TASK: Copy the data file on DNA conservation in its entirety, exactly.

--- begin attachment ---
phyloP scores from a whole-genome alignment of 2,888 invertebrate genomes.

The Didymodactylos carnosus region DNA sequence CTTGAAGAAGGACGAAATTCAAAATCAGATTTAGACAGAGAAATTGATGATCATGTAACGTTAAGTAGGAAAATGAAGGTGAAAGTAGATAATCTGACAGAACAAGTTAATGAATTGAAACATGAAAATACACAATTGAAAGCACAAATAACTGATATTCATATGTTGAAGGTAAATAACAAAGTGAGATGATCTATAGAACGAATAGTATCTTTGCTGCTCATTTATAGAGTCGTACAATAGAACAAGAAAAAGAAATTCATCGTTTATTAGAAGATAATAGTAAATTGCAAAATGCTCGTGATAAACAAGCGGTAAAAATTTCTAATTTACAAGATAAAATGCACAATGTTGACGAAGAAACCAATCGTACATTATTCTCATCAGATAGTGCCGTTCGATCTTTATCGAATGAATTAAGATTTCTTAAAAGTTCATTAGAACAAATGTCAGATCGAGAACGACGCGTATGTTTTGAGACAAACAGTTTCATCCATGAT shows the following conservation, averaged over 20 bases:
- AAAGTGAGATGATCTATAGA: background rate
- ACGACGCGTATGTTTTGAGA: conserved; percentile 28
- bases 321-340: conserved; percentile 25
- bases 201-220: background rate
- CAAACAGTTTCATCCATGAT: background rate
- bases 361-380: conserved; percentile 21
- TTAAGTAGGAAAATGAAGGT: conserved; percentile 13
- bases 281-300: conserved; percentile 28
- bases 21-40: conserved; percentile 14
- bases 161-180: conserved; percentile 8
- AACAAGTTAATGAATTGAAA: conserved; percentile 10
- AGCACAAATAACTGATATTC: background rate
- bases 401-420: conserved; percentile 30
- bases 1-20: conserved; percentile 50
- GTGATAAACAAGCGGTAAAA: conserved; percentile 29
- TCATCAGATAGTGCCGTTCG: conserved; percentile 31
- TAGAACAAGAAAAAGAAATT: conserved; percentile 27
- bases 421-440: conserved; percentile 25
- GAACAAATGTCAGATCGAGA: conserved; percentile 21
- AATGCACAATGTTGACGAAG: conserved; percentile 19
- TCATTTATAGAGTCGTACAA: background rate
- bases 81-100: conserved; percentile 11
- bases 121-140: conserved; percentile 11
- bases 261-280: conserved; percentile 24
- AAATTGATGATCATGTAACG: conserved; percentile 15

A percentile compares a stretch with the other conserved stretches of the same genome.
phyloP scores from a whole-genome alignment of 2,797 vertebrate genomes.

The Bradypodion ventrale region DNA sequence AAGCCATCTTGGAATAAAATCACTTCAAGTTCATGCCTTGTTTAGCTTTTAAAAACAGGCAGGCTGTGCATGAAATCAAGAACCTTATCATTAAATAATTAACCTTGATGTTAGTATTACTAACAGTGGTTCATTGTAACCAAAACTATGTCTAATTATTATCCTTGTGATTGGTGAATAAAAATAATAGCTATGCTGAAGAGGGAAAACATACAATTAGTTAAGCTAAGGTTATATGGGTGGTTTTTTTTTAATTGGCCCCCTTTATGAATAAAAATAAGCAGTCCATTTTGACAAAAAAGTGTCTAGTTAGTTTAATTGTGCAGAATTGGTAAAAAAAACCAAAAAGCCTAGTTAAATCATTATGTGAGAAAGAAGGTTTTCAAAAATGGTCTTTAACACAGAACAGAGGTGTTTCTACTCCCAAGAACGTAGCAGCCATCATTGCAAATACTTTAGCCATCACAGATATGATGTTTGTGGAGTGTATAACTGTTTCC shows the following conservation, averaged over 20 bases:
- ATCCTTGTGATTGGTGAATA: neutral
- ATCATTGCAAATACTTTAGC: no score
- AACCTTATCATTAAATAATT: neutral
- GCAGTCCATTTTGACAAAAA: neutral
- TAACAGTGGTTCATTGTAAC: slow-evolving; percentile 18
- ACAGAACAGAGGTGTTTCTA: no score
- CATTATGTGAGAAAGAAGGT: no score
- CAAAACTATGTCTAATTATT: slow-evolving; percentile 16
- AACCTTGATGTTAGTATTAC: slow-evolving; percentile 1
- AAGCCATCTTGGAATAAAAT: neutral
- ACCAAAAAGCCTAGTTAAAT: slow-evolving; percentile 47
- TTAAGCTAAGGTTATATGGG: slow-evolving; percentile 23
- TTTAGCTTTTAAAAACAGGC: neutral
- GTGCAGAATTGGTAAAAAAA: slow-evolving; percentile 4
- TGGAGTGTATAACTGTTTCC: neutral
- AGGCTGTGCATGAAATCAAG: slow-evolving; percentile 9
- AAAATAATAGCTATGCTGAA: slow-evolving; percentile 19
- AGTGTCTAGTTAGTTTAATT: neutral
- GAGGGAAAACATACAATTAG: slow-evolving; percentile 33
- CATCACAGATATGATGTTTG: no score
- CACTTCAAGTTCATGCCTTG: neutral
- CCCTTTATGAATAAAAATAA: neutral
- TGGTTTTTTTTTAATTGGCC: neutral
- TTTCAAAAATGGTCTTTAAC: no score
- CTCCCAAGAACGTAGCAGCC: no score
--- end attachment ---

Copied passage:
phyloP scores from a whole-genome alignment of 2,888 invertebrate genomes.

The Didymodactylos carnosus region DNA sequence CTTGAAGAAGGACGAAATTCAAAATCAGATTTAGACAGAGAAATTGATGATCATGTAACGTTAAGTAGGAAAATGAAGGTGAAAGTAGATAATCTGACAGAACAAGTTAATGAATTGAAACATGAAAATACACAATTGAAAGCACAAATAACTGATATTCATATGTTGAAGGTAAATAACAAAGTGAGATGATCTATAGAACGAATAGTATCTTTGCTGCTCATTTATAGAGTCGTACAATAGAACAAGAAAAAGAAATTCATCGTTTATTAGAAGATAATAGTAAATTGCAAAATGCTCGTGATAAACAAGCGGTAAAAATTTCTAATTTACAAGATAAAATGCACAATGTTGACGAAGAAACCAATCGTACATTATTCTCATCAGATAGTGCCGTTCGATCTTTATCGAATGAATTAAGATTTCTTAAAAGTTCATTAGAACAAATGTCAGATCGAGAACGACGCGTATGTTTTGAGACAAACAGTTTCATCCATGAT shows the following conservation, averaged over 20 bases:
- AAAGTGAGATGATCTATAGA: background rate
- ACGACGCGTATGTTTTGAGA: conserved; percentile 28
- bases 321-340: conserved; percentile 25
- bases 201-220: background rate
- CAAACAGTTTCATCCATGAT: background rate
- bases 361-380: conserved; percentile 21
- TTAAGTAGGAAAATGAAGGT: conserved; percentile 13
- bases 281-300: conserved; percentile 28
- bases 21-40: conserved; percentile 14
- bases 161-180: conserved; percentile 8
- AACAAGTTAATGAATTGAAA: conserved; percentile 10
- AGCACAAATAACTGATATTC: background rate
- bases 401-420: conserved; percentile 30
- bases 1-20: conserved; percentile 50
- GTGATAAACAAGCGGTAAAA: conserved; percentile 29
- TCATCAGATAGTGCCGTTCG: conserved; percentile 31
- TAGAACAAGAAAAAGAAATT: conserved; percentile 27
- bases 421-440: conserved; percentile 25
- GAACAAATGTCAGATCGAGA: conserved; percentile 21
- AATGCACAATGTTGACGAAG: conserved; percentile 19
- TCATTTATAGAGTCGTACAA: background rate
- bases 81-100: conserved; percentile 11
- bases 121-140: conserved; percentile 11
- bases 261-280: conserved; percentile 24
- AAATTGATGATCATGTAACG: conserved; percentile 15

A percentile compares a stretch with the other conserved stretches of the same genome.
phyloP scores from a whole-genome alignment of 2,797 vertebrate genomes.

The Bradypodion ventrale region DNA sequence AAGCCATCTTGGAATAAAATCACTTCAAGTTCATGCCTTGTTTAGCTTTTAAAAACAGGCAGGCTGTGCATGAAATCAAGAACCTTATCATTAAATAATTAACCTTGATGTTAGTATTACTAACAGTGGTTCATTGTAACCAAAACTATGTCTAATTATTATCCTTGTGATTGGTGAATAAAAATAATAGCTATGCTGAAGAGGGAAAACATACAATTAGTTAAGCTAAGGTTATATGGGTGGTTTTTTTTTAATTGGCCCCCTTTATGAATAAAAATAAGCAGTCCATTTTGACAAAAAAGTGTCTAGTTAGTTTAATTGTGCAGAATTGGTAAAAAAAACCAAAAAGCCTAGTTAAATCATTATGTGAGAAAGAAGGTTTTCAAAAATGGTCTTTAACACAGAACAGAGGTGTTTCTACTCCCAAGAACGTAGCAGCCATCATTGCAAATACTTTAGCCATCACAGATATGATGTTTGTGGAGTGTATAACTGTTTCC shows the following conservation, averaged over 20 bases:
- ATCCTTGTGATTGGTGAATA: neutral
- ATCATTGCAAATACTTTAGC: no score
- AACCTTATCATTAAATAATT: neutral
- GCAGTCCATTTTGACAAAAA: neutral
- TAACAGTGGTTCATTGTAAC: slow-evolving; percentile 18
- ACAGAACAGAGGTGTTTCTA: no score
- CATTATGTGAGAAAGAAGGT: no score
- CAAAACTATGTCTAATTATT: slow-evolving; percentile 16
- AACCTTGATGTTAGTATTAC: slow-evolving; percentile 1
- AAGCCATCTTGGAATAAAAT: neutral
- ACCAAAAAGCCTAGTTAAAT: slow-evolving; percentile 47
- TTAAGCTAAGGTTATATGGG: slow-evolving; percentile 23
- TTTAGCTTTTAAAAACAGGC: neutral
- GTGCAGAATTGGTAAAAAAA: slow-evolving; percentile 4
- TGGAGTGTATAACTGTTTCC: neutral
- AGGCTGTGCATGAAATCAAG: slow-evolving; percentile 9
- AAAATAATAGCTATGCTGAA: slow-evolving; percentile 19
- AGTGTCTAGTTAGTTTAATT: neutral
- GAGGGAAAACATACAATTAG: slow-evolving; percentile 33
- CATCACAGATATGATGTTTG: no score
- CACTTCAAGTTCATGCCTTG: neutral
- CCCTTTATGAATAAAAATAA: neutral
- TGGTTTTTTTTTAATTGGCC: neutral
- TTTCAAAAATGGTCTTTAAC: no score
- CTCCCAAGAACGTAGCAGCC: no score